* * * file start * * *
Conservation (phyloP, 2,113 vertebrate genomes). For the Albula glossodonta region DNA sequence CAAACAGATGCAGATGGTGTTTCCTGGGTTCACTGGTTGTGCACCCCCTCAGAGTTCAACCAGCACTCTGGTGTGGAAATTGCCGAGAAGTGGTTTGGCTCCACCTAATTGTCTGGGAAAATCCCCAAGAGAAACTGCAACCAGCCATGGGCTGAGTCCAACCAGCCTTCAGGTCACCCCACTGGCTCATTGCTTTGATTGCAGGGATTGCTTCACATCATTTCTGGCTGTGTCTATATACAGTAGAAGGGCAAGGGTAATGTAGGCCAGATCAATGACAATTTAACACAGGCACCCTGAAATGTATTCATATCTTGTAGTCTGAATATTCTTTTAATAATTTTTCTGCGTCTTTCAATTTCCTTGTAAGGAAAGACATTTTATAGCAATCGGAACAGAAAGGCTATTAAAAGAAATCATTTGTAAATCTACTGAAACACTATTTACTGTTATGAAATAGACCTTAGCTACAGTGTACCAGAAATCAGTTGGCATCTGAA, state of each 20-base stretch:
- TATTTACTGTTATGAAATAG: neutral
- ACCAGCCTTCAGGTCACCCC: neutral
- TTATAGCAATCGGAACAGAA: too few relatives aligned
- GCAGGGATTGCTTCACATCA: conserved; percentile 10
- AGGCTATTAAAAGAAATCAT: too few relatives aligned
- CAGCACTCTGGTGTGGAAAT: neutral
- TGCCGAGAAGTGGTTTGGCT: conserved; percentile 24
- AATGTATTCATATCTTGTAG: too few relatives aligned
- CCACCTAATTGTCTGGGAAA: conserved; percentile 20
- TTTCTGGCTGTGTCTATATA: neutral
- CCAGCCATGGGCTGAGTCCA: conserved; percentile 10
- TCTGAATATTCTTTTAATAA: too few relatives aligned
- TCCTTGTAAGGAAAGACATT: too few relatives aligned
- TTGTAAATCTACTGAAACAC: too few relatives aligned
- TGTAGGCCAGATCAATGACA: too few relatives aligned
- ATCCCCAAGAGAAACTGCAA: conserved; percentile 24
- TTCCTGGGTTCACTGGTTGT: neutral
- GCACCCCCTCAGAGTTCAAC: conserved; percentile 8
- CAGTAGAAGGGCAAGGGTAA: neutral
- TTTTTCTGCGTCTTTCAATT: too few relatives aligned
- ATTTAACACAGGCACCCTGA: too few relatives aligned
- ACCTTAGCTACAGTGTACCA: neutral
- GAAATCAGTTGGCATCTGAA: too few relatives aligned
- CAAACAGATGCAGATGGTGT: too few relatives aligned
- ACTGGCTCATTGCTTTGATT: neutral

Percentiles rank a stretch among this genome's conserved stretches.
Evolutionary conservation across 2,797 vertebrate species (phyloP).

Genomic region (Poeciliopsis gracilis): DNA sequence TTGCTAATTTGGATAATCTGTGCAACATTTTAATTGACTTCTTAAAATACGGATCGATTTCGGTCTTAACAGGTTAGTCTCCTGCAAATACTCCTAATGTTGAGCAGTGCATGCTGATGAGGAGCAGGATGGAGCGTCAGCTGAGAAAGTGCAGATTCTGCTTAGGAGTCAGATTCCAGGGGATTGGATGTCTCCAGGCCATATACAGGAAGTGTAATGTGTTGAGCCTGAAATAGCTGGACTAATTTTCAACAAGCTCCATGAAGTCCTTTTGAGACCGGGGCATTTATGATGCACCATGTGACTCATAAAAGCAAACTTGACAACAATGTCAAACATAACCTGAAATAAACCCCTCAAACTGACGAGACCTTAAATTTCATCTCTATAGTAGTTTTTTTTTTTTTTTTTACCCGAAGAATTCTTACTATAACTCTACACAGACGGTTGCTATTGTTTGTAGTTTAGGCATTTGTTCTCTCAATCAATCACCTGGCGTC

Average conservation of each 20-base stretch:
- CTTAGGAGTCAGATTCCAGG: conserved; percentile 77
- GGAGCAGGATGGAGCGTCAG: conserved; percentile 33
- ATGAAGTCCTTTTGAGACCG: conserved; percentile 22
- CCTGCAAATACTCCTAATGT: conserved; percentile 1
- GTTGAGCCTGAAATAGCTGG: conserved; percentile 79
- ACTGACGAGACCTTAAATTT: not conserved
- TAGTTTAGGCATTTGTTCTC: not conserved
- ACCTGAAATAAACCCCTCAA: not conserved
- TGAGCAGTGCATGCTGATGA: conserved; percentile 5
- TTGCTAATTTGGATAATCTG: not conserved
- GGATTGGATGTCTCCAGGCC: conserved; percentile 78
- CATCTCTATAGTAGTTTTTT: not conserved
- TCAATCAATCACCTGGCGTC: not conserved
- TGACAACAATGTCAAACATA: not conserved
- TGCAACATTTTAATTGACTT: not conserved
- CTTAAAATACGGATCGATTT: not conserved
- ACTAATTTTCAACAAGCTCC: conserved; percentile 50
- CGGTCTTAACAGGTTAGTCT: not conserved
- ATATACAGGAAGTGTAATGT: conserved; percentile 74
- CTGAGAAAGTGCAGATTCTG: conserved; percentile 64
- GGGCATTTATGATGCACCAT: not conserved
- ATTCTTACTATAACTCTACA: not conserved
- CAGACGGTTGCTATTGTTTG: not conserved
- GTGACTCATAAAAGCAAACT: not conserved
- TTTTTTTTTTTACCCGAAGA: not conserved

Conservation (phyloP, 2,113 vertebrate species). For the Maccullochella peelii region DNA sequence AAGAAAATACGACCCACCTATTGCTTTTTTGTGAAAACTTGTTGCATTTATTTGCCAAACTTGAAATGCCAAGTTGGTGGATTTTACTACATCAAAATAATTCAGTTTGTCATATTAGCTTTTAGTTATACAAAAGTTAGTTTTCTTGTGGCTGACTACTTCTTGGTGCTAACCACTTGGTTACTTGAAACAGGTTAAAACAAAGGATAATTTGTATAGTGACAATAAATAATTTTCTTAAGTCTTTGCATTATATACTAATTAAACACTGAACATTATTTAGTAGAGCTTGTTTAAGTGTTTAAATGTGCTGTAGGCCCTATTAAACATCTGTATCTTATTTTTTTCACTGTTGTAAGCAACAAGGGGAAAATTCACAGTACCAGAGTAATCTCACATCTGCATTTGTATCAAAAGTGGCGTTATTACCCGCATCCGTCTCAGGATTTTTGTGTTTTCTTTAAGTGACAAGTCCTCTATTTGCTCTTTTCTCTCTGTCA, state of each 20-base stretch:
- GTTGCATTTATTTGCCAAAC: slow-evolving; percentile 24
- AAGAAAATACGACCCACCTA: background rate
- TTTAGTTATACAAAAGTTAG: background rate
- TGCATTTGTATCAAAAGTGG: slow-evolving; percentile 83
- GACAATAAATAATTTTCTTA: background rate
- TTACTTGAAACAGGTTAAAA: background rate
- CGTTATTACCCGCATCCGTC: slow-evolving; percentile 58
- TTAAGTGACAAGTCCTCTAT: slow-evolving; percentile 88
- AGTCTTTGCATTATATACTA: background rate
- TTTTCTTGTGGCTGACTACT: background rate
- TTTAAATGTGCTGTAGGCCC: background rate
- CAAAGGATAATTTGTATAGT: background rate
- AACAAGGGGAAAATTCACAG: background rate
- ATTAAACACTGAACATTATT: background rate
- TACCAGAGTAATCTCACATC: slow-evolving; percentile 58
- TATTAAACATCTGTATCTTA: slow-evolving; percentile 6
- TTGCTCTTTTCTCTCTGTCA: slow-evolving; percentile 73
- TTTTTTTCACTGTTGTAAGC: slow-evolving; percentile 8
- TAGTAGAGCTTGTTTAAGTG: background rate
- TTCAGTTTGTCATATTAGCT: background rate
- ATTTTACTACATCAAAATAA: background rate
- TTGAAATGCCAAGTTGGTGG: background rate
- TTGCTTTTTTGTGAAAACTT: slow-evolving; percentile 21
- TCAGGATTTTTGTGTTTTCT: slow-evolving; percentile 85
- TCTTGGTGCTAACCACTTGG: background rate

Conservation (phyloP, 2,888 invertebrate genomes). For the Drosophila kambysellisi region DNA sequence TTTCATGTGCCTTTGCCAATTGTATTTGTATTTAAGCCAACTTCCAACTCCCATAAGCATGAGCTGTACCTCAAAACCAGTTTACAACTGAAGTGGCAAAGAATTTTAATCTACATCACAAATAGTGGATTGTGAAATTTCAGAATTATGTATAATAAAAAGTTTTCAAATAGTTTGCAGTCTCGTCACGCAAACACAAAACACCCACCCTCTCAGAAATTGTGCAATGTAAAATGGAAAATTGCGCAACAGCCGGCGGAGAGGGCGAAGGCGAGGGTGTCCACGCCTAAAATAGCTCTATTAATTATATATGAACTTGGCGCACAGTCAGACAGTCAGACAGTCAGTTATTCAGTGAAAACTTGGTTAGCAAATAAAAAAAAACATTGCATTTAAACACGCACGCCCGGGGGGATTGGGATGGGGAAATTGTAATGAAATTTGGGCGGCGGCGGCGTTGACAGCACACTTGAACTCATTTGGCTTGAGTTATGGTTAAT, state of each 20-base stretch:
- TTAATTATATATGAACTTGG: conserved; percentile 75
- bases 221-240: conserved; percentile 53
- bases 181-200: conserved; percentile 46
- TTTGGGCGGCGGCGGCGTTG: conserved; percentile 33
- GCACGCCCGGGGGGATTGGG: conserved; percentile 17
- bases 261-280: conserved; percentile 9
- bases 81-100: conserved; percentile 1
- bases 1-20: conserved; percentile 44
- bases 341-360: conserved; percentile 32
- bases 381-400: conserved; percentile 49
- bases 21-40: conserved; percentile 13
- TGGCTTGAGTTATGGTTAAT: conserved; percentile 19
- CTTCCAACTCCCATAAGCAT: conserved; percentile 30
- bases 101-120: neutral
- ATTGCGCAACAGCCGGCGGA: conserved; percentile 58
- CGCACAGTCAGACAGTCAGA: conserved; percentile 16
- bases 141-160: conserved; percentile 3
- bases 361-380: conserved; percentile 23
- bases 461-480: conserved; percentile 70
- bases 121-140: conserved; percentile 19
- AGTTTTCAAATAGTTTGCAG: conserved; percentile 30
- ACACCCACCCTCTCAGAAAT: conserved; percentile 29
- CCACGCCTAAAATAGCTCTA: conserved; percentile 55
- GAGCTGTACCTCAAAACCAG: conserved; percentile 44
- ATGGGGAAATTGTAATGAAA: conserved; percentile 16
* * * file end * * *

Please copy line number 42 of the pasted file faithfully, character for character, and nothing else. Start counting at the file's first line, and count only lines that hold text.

- CATCTCTATAGTAGTTTTTT: not conserved